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« Reply #212 on: August 17, 2009, 09:09:25 PM »

Ms. Hoorah raised a point that I'm still waiting for others to address:

"How can the mind be truly healthy unless the mind is attuned to Christ?"

Selam
The role of the (state-licensed?) psychotherapist is devoid of spiritual guidance, which is the best done by clergy.

What this means from an Orthodox perspective is that a (state-licensed?) psychotherapist does not involve him/herself in the process of cultivating a "truly healthy" mind, which is fine, because many non-Orthodox patients/clients are perfectly happy with "fairly healthy" minds.

I presume that one can be a state-licensed psychotherapist who also does spiritual counseling on the side.
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« Reply #213 on: August 17, 2009, 09:31:37 PM »




This is great. I can just sit back and let the "reparative therapy" advocates show how atrocious and untherapeutic this approach is and all the reasons its been banned by the Psychological Profession.

Please, carry on.


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« Reply #214 on: August 17, 2009, 09:39:55 PM »

of coarse not,,,thats murder..and against the law both human and Divine.

So?  Until the Supreme Court decided to abolish stare decisis in Lawerence v. Texas, so was homosexual acts.

The decision of a Supremer Court still stands, though.
Homosexual acts were deemed murder?

Actually they were a capital offense. So yes.

But I was referring to the FACT that homosexual acts were against the law both human and divine until the Supreme Court decided to reverse its recent decision (less than 20 years) of Bowers v. Hardwick.  Divine law hasn't changed.
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« Reply #215 on: August 17, 2009, 10:45:44 PM »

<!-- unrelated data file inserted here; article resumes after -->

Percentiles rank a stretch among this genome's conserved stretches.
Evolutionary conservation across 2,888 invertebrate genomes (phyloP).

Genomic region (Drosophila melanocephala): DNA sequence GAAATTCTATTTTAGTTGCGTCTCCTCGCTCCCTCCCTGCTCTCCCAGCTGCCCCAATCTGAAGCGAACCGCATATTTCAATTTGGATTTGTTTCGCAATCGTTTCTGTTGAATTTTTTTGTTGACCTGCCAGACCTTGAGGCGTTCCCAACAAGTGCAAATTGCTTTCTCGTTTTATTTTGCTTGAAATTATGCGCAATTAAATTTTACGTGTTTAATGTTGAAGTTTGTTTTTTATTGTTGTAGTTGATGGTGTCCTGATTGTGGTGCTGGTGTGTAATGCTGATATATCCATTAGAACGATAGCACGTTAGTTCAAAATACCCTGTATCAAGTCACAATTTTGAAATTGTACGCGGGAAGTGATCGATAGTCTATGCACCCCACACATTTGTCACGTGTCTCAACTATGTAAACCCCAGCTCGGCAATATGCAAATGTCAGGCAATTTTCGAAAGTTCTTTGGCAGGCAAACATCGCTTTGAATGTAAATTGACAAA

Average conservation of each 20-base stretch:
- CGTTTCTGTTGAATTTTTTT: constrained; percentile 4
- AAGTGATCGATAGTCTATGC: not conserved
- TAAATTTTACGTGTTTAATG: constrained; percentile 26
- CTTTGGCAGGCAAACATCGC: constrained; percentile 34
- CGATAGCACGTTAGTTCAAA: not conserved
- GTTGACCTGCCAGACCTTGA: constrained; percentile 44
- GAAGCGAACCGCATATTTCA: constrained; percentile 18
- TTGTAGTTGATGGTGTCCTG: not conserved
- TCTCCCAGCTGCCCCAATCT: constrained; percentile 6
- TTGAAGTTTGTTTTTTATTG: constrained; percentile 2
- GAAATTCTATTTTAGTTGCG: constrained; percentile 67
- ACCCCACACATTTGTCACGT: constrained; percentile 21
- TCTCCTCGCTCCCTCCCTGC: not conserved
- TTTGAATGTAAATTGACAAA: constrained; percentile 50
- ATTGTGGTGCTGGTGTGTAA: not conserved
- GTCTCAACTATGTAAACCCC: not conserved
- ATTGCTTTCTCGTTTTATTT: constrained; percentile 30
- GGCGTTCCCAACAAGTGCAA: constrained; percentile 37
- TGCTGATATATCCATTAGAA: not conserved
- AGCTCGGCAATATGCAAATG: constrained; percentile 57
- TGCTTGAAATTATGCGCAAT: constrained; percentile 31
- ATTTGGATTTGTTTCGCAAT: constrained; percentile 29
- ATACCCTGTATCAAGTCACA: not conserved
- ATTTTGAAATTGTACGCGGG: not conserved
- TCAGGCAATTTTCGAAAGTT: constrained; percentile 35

Ms. Hoorah raised a point that I'm still waiting for others to address:

"How can the mind be truly healthy unless the mind is attuned to Christ?"

Selam
The role of the (state-licensed?) psychotherapist is devoid of spiritual guidance, which is the best done by clergy.

What this means from an Orthodox perspective is that a (state-licensed?) psychotherapist does not involve him/herself in the process of cultivating a "truly healthy" mind, which is fine, because many non-Orthodox patients/clients are perfectly happy with "fairly healthy" minds.

I presume that one can be a state-licensed psychotherapist who also does spiritual counseling on the side.

Your answer leads me to conclude:

1. You are admitting that secular behavioral therapy is not interested in helping patients cultivate a truly healthy mind.

2. Secular behavioral therapists and their clients are content with "fairly healthy minds." (Again, this is a very subjective definition. I'd be very interested for you to give us an objective quantitative definition of a "fairly healthy mind.")

Selam
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« Reply #216 on: August 17, 2009, 10:50:25 PM »

Your answer leads me to conclude:

1. You are admitting that secular behavioral therapy is not interested in helping patients cultivate a truly healthy mind.

2. Secular behavioral therapists and their clients are content with "fairly healthy minds." (Again, this is a very subjective definition. I'd be very interested for you to give us an objective quantitative definition of a "fairly healthy mind.")

Selam

And that answer leads me to conclude that you think that only a Christian can be a psychologist.
Which is exactly why "reparative therapy" is religion (American Evangelical Protestant religion to be precise) and not psychology.
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« Reply #217 on: August 17, 2009, 10:50:36 PM »

The role of the (state-licensed?) psychotherapist is devoid of spiritual guidance, which is the best done by clergy.
Thank you! This one line summarizes what I've been saying all along:

unless she works with people who believe in the same faith she has, whatever it may be.
Even in this case, a psychotherapist must remain value-free in their psychotherapy.
Firstly, there is the danger of countertransference.
Secondly, as I pointed out earlier, a psychotherapist is not a minister of religion. Although I am both a Christian and a therapist, I will not treat patients who say they only want to be treated by a "Christian therapist". What they want is a minister of religion, not a therapist, and I refer them there.